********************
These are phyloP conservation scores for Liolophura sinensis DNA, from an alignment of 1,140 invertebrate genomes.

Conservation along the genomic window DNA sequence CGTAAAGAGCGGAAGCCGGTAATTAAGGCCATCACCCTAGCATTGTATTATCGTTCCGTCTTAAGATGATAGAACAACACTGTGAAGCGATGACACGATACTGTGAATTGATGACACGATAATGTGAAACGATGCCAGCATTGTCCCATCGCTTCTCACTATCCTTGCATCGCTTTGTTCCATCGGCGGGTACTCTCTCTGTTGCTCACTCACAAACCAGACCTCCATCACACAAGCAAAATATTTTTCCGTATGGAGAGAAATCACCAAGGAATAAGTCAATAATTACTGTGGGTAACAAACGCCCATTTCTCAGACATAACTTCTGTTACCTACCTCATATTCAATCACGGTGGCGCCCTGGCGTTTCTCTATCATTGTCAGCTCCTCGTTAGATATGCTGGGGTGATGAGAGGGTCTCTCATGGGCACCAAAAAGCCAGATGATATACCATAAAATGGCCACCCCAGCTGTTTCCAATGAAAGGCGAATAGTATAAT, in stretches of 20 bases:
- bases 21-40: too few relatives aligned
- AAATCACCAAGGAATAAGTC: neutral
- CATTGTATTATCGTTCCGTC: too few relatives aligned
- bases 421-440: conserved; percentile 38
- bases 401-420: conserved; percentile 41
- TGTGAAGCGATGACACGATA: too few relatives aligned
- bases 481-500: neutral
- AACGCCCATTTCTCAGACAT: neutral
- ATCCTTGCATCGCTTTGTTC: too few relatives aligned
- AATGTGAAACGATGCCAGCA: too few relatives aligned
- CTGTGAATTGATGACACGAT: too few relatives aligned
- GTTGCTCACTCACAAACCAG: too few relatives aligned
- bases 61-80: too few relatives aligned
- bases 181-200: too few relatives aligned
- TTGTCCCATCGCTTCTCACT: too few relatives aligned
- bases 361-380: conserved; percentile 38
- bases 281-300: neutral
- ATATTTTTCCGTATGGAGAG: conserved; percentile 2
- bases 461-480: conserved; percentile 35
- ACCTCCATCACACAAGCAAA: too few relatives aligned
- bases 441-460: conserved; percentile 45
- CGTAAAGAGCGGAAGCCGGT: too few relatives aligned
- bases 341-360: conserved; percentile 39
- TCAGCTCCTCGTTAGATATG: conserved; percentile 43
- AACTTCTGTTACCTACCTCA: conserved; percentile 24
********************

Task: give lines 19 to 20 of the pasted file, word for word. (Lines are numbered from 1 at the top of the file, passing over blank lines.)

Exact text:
- bases 281-300: neutral
- ATATTTTTCCGTATGGAGAG: conserved; percentile 2